WASHINGTON - President Obama and top Republican congressional leaders - who have had a rocky relationship for two years - insisted Tuesday that they had gotten the midterm election message from voters and began searching immediately for a way to extend Bush-era tax cuts.

The cuts are due to expire Dec. 31. Obama and Democratic congressional leaders want them extended only for individuals earning less than $200,000 a year and couples making less than $250,000. Republicans want the breaks to continue for everyone.

Obama met for about two hours Tuesday with congressional leaders from both parties at the White House, the first time they had met since Republicans won control of the House and gained six Senate seats in Nov. 2 elections.

The tax-cut extension dominated a discussion that also covered expiring unemployment benefits, nuclear arms control, and the push to end the don't ask, don't tell policy for gays in the military.

Obama pushed for quick ratification of New START, and some key Senate Republicans, who had expressed reluctance to approve the arms-control treaty in the lame-duck congressional session, signaled they might relent, saying the administration was doing a good job of addressing their concerns.

"The administration position has continued to evolve in a very positive way," said Sen. Bob Corker (R., Tenn.).

For the final 35 minutes, Obama and congressional leaders asked their staffs to leave the room, a step meant to encourage candor.

The two sides emerged full of praise for each other and, in a sign of urgency, agreed to immediate tax-cut talks among Treasury Secretary Timothy Geithner, Budget Director Jacob Lew, and four key members of Congress.

Even as the group meets, the House could vote Thursday to extend just the middle-class tax cuts, letting cuts for the wealthy expire, said Rep. Chris Van Hollen of Maryland, one of the Democratic congressional negotiators.

"Things can change around here, but the hope would be to try and get something by Thursday," Van Hollen said.

Also representing congressional Democrats will be Sen. Max Baucus of Montana, chairman of the Senate Finance Committee. Republicans will be represented by Sen. Jon Kyl of Arizona, the GOP whip, and Rep. Dave Camp of Michigan, the top Republican on the House Ways and Means Committee.

The two sides seemed ready to tone down the harsh rhetoric that has marked White House-GOP relations since Obama became president 22 months ago. The American people are "demanding cooperation, and they're demanding progress," Obama said after the meeting. "And they'll hold us, and I mean all of us, accountable for it."

The presumed next speaker of the House, John Boehner (R., Ohio), struck a similar note, saying "I am optimistic" about prospects for future cooperation. He said Obama acknowledged that "he hadn't spent as much time with us, reaching out and talking to us, and committed to do so."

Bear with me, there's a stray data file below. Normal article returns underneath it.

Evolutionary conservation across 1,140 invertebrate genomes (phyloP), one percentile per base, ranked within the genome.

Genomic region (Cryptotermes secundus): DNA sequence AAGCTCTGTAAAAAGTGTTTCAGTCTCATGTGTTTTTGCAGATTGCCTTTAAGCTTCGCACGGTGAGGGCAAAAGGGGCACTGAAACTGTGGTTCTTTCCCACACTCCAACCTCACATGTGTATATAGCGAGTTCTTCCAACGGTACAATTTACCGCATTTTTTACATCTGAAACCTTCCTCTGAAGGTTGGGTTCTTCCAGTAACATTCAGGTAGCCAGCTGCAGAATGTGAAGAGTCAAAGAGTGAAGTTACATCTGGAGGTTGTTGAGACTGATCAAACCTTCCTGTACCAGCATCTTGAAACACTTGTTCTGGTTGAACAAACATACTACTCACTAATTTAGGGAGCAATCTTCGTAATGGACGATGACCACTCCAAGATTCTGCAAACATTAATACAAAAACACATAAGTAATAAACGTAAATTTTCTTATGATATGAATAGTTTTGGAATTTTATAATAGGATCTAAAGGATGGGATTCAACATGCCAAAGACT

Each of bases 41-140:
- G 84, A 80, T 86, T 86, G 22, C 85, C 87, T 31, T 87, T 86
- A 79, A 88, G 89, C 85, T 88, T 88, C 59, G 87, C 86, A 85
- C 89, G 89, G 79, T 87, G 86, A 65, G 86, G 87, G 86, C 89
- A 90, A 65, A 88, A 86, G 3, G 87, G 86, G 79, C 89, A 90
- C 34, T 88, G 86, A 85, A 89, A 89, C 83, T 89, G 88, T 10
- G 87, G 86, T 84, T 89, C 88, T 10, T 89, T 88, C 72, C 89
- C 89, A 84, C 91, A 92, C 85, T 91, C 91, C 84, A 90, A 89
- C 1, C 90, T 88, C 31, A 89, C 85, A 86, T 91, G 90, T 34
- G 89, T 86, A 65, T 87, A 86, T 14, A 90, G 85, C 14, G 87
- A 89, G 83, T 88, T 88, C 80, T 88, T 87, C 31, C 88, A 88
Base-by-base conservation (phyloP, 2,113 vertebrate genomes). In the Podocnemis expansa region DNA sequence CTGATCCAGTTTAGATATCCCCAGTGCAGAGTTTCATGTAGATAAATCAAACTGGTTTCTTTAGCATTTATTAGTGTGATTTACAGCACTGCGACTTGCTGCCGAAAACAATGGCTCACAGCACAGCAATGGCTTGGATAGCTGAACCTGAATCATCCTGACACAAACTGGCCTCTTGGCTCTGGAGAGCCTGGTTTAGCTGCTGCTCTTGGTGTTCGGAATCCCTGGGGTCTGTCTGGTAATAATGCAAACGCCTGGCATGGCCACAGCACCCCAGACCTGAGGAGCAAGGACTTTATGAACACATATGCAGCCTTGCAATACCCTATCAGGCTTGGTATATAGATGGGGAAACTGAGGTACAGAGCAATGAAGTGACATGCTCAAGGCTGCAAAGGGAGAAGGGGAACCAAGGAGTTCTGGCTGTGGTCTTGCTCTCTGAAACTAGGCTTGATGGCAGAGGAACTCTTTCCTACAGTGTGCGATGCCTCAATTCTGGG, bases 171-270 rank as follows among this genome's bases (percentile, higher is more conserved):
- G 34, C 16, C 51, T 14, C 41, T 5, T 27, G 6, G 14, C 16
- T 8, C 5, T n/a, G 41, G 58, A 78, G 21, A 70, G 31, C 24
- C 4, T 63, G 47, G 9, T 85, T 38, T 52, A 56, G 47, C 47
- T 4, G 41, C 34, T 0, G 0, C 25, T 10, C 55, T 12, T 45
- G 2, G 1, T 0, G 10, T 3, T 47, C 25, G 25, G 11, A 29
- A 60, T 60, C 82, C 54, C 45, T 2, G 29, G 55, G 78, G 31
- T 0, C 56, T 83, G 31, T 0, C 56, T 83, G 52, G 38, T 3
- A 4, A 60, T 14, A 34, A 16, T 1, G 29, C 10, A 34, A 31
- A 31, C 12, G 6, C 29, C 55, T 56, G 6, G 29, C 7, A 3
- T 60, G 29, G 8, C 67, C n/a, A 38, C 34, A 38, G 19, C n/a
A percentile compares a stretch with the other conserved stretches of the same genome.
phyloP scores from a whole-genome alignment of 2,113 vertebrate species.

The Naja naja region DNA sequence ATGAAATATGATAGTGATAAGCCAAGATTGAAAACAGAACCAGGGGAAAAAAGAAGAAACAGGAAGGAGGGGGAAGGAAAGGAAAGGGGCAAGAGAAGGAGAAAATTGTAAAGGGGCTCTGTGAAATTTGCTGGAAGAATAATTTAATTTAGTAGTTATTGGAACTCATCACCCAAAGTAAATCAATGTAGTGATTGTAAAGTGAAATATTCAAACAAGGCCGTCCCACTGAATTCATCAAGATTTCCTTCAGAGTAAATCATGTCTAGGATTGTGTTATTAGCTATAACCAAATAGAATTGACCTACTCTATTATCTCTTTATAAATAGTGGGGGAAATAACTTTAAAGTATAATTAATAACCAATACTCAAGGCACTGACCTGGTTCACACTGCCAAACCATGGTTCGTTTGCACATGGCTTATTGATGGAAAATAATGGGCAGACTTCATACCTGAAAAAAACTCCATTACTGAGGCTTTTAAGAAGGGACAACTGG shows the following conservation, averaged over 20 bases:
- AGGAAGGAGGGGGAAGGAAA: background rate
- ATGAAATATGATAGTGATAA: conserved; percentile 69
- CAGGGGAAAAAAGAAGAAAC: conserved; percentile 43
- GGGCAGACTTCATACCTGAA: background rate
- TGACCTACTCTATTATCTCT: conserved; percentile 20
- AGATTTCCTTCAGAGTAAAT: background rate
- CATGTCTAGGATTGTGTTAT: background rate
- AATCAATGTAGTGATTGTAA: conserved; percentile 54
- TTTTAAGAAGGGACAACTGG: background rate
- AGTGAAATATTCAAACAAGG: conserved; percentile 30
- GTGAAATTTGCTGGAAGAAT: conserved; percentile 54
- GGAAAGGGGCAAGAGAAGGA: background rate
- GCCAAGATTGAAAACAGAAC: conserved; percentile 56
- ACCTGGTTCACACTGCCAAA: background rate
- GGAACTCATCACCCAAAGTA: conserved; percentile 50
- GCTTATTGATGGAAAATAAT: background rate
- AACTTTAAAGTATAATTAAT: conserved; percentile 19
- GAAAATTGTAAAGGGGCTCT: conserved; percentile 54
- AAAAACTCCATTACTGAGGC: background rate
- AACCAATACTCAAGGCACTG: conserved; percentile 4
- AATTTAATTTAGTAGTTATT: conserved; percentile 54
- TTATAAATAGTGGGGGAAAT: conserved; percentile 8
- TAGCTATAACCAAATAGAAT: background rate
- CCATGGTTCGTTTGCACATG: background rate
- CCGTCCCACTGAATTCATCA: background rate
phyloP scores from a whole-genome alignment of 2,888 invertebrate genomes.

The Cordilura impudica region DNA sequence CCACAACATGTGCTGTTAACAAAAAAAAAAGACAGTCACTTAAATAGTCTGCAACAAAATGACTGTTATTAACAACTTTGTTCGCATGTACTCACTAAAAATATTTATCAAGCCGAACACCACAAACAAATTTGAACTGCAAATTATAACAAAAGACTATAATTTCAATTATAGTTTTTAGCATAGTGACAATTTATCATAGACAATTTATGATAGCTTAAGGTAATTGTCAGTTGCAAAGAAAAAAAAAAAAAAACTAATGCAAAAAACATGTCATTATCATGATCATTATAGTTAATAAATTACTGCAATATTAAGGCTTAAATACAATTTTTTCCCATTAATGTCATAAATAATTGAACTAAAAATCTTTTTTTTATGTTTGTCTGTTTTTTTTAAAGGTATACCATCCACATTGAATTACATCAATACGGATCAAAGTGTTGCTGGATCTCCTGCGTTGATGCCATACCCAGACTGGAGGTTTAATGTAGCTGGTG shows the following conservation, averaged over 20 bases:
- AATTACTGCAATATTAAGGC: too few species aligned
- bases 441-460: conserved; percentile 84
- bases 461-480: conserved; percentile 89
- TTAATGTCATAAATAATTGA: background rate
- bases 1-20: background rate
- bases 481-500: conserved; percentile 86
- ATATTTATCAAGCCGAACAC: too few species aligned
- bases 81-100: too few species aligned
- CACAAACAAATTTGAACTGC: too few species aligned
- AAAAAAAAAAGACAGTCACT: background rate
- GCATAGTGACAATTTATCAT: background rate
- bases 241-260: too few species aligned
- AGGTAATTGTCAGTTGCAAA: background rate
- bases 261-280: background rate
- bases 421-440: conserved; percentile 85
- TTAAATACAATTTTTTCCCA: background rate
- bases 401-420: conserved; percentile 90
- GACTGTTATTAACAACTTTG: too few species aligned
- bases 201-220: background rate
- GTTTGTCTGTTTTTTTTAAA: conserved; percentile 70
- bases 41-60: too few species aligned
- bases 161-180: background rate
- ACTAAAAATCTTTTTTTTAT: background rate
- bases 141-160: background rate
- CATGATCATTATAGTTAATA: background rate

Senate Majority Leader Harry Reid (D., Nev.) called it "a very, very efficient, very, very productive meeting."

Republicans insist that their gains on Nov. 2 prove that the public endorsed their view that all Bush-era cuts should be extended, including for the wealthy.

However, a McClatchy-Marist poll taken Nov. 15-18 found a majority, 51 percent, wanting tax cuts extended only for those earning less than $250,000, and 45 percent wanting all the cuts extended.

The poll had a margin of error of plus or minus 3 percentage points.

Neither side has the votes to prevail in the current Congress, where Democrats control both houses but lack the 60 Senate votes needed to cut off debate. If Congress does not act, income-tax rates and taxes on capital gains and dividends will revert to Clinton-era levels beginning Jan. 1.

Tuesday's White House meeting included Geithner; Lew; Vice President Biden; House Speaker Nancy Pelosi (D., Calif.), and Senate Minority Leader Mitch McConnell (R., Ky.).

They agreed that tackling economic issues was their key priority, notably resolving the dispute over the expiring tax cuts and funding the government for the rest of the fiscal year, through Sept. 30, 2011. Without congressional action, government funding will run out Friday. Many Republicans are pushing for a stopgap funding measure that will run out early next year, when a stronger GOP presence in Congress will have a better chance of imposing the kinds of spending cuts the party promised during the campaign.

House Republicans vowed in their "Pledge to America" to roll back spending to 2008-09 levels, saving $100 billion in the first year.

Last year's federal budget deficit was $1.29 trillion, and the nonpartisan Congressional Budget Office projects this year's figure to be $1 trillion.

Republicans will have a strong House majority in the 112th Congress, which begins in early January. Democrats will hold on to a 53-47 majority in the Senate.

Until early January, though, Democrats still control 58 Senate seats and have a 255-179 majority in the House. Their leaders are pushing hard for a budget that makes some trims but will last until the next fiscal year begins on Oct. 1.